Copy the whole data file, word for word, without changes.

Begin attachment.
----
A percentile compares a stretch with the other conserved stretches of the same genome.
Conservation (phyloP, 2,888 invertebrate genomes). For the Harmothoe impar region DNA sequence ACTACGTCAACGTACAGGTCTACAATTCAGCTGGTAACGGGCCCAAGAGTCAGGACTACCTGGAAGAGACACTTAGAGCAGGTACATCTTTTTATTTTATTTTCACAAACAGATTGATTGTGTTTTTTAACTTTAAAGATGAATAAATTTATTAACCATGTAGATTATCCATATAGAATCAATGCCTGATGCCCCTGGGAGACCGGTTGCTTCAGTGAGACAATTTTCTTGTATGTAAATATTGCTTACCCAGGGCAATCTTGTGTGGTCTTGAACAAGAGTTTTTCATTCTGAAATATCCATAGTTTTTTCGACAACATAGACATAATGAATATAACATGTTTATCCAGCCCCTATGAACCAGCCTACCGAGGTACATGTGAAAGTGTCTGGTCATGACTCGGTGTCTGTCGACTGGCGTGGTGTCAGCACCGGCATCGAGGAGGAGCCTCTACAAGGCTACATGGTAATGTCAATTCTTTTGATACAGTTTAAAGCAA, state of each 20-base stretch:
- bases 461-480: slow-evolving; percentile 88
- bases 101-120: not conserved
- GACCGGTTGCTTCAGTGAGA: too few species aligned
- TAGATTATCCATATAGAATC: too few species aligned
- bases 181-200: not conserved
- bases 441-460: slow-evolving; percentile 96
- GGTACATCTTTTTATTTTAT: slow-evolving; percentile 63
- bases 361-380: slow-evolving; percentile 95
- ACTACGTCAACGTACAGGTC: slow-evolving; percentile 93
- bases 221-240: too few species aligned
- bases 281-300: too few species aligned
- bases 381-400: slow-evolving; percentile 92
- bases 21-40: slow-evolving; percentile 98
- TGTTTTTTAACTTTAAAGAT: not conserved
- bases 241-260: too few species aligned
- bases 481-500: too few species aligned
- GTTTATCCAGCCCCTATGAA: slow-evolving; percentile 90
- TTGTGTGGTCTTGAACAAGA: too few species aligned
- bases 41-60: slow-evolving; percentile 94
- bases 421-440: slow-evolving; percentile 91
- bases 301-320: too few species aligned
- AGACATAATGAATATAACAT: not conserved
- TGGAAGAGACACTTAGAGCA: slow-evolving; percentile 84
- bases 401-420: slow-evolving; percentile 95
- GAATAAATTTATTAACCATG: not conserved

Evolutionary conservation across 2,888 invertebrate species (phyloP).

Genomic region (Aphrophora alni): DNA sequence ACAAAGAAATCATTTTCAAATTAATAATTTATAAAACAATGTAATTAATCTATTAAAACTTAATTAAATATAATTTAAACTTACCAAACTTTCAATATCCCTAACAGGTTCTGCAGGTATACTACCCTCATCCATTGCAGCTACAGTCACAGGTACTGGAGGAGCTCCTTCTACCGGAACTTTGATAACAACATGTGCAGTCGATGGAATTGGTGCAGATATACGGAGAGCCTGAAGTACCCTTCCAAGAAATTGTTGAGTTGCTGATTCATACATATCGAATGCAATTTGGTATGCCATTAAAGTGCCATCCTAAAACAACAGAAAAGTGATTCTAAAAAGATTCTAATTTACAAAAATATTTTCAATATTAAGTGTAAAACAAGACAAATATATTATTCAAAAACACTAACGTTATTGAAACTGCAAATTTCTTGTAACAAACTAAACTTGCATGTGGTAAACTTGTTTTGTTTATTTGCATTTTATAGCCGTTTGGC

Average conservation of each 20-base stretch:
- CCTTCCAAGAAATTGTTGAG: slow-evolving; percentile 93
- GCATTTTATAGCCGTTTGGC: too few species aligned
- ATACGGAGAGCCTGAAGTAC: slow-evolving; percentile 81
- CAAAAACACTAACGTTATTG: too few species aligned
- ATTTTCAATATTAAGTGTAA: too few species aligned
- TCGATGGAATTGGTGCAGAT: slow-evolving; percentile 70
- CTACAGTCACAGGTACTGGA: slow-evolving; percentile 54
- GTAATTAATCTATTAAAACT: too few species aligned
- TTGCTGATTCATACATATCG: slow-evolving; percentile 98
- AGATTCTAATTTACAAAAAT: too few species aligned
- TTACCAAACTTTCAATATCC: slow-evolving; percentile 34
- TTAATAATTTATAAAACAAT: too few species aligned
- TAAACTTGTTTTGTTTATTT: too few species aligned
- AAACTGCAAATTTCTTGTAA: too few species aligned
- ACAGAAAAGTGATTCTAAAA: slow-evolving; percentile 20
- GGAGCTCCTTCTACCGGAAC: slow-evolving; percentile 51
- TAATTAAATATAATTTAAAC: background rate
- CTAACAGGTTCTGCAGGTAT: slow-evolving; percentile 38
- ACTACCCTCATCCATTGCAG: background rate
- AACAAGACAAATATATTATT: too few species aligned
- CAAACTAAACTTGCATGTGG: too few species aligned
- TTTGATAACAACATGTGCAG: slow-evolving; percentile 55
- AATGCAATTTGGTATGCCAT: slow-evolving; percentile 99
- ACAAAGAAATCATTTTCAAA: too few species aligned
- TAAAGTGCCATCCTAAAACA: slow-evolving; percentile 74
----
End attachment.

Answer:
A percentile compares a stretch with the other conserved stretches of the same genome.
Conservation (phyloP, 2,888 invertebrate genomes). For the Harmothoe impar region DNA sequence ACTACGTCAACGTACAGGTCTACAATTCAGCTGGTAACGGGCCCAAGAGTCAGGACTACCTGGAAGAGACACTTAGAGCAGGTACATCTTTTTATTTTATTTTCACAAACAGATTGATTGTGTTTTTTAACTTTAAAGATGAATAAATTTATTAACCATGTAGATTATCCATATAGAATCAATGCCTGATGCCCCTGGGAGACCGGTTGCTTCAGTGAGACAATTTTCTTGTATGTAAATATTGCTTACCCAGGGCAATCTTGTGTGGTCTTGAACAAGAGTTTTTCATTCTGAAATATCCATAGTTTTTTCGACAACATAGACATAATGAATATAACATGTTTATCCAGCCCCTATGAACCAGCCTACCGAGGTACATGTGAAAGTGTCTGGTCATGACTCGGTGTCTGTCGACTGGCGTGGTGTCAGCACCGGCATCGAGGAGGAGCCTCTACAAGGCTACATGGTAATGTCAATTCTTTTGATACAGTTTAAAGCAA, state of each 20-base stretch:
- bases 461-480: slow-evolving; percentile 88
- bases 101-120: not conserved
- GACCGGTTGCTTCAGTGAGA: too few species aligned
- TAGATTATCCATATAGAATC: too few species aligned
- bases 181-200: not conserved
- bases 441-460: slow-evolving; percentile 96
- GGTACATCTTTTTATTTTAT: slow-evolving; percentile 63
- bases 361-380: slow-evolving; percentile 95
- ACTACGTCAACGTACAGGTC: slow-evolving; percentile 93
- bases 221-240: too few species aligned
- bases 281-300: too few species aligned
- bases 381-400: slow-evolving; percentile 92
- bases 21-40: slow-evolving; percentile 98
- TGTTTTTTAACTTTAAAGAT: not conserved
- bases 241-260: too few species aligned
- bases 481-500: too few species aligned
- GTTTATCCAGCCCCTATGAA: slow-evolving; percentile 90
- TTGTGTGGTCTTGAACAAGA: too few species aligned
- bases 41-60: slow-evolving; percentile 94
- bases 421-440: slow-evolving; percentile 91
- bases 301-320: too few species aligned
- AGACATAATGAATATAACAT: not conserved
- TGGAAGAGACACTTAGAGCA: slow-evolving; percentile 84
- bases 401-420: slow-evolving; percentile 95
- GAATAAATTTATTAACCATG: not conserved

Evolutionary conservation across 2,888 invertebrate species (phyloP).

Genomic region (Aphrophora alni): DNA sequence ACAAAGAAATCATTTTCAAATTAATAATTTATAAAACAATGTAATTAATCTATTAAAACTTAATTAAATATAATTTAAACTTACCAAACTTTCAATATCCCTAACAGGTTCTGCAGGTATACTACCCTCATCCATTGCAGCTACAGTCACAGGTACTGGAGGAGCTCCTTCTACCGGAACTTTGATAACAACATGTGCAGTCGATGGAATTGGTGCAGATATACGGAGAGCCTGAAGTACCCTTCCAAGAAATTGTTGAGTTGCTGATTCATACATATCGAATGCAATTTGGTATGCCATTAAAGTGCCATCCTAAAACAACAGAAAAGTGATTCTAAAAAGATTCTAATTTACAAAAATATTTTCAATATTAAGTGTAAAACAAGACAAATATATTATTCAAAAACACTAACGTTATTGAAACTGCAAATTTCTTGTAACAAACTAAACTTGCATGTGGTAAACTTGTTTTGTTTATTTGCATTTTATAGCCGTTTGGC

Average conservation of each 20-base stretch:
- CCTTCCAAGAAATTGTTGAG: slow-evolving; percentile 93
- GCATTTTATAGCCGTTTGGC: too few species aligned
- ATACGGAGAGCCTGAAGTAC: slow-evolving; percentile 81
- CAAAAACACTAACGTTATTG: too few species aligned
- ATTTTCAATATTAAGTGTAA: too few species aligned
- TCGATGGAATTGGTGCAGAT: slow-evolving; percentile 70
- CTACAGTCACAGGTACTGGA: slow-evolving; percentile 54
- GTAATTAATCTATTAAAACT: too few species aligned
- TTGCTGATTCATACATATCG: slow-evolving; percentile 98
- AGATTCTAATTTACAAAAAT: too few species aligned
- TTACCAAACTTTCAATATCC: slow-evolving; percentile 34
- TTAATAATTTATAAAACAAT: too few species aligned
- TAAACTTGTTTTGTTTATTT: too few species aligned
- AAACTGCAAATTTCTTGTAA: too few species aligned
- ACAGAAAAGTGATTCTAAAA: slow-evolving; percentile 20
- GGAGCTCCTTCTACCGGAAC: slow-evolving; percentile 51
- TAATTAAATATAATTTAAAC: background rate
- CTAACAGGTTCTGCAGGTAT: slow-evolving; percentile 38
- ACTACCCTCATCCATTGCAG: background rate
- AACAAGACAAATATATTATT: too few species aligned
- CAAACTAAACTTGCATGTGG: too few species aligned
- TTTGATAACAACATGTGCAG: slow-evolving; percentile 55
- AATGCAATTTGGTATGCCAT: slow-evolving; percentile 99
- ACAAAGAAATCATTTTCAAA: too few species aligned
- TAAAGTGCCATCCTAAAACA: slow-evolving; percentile 74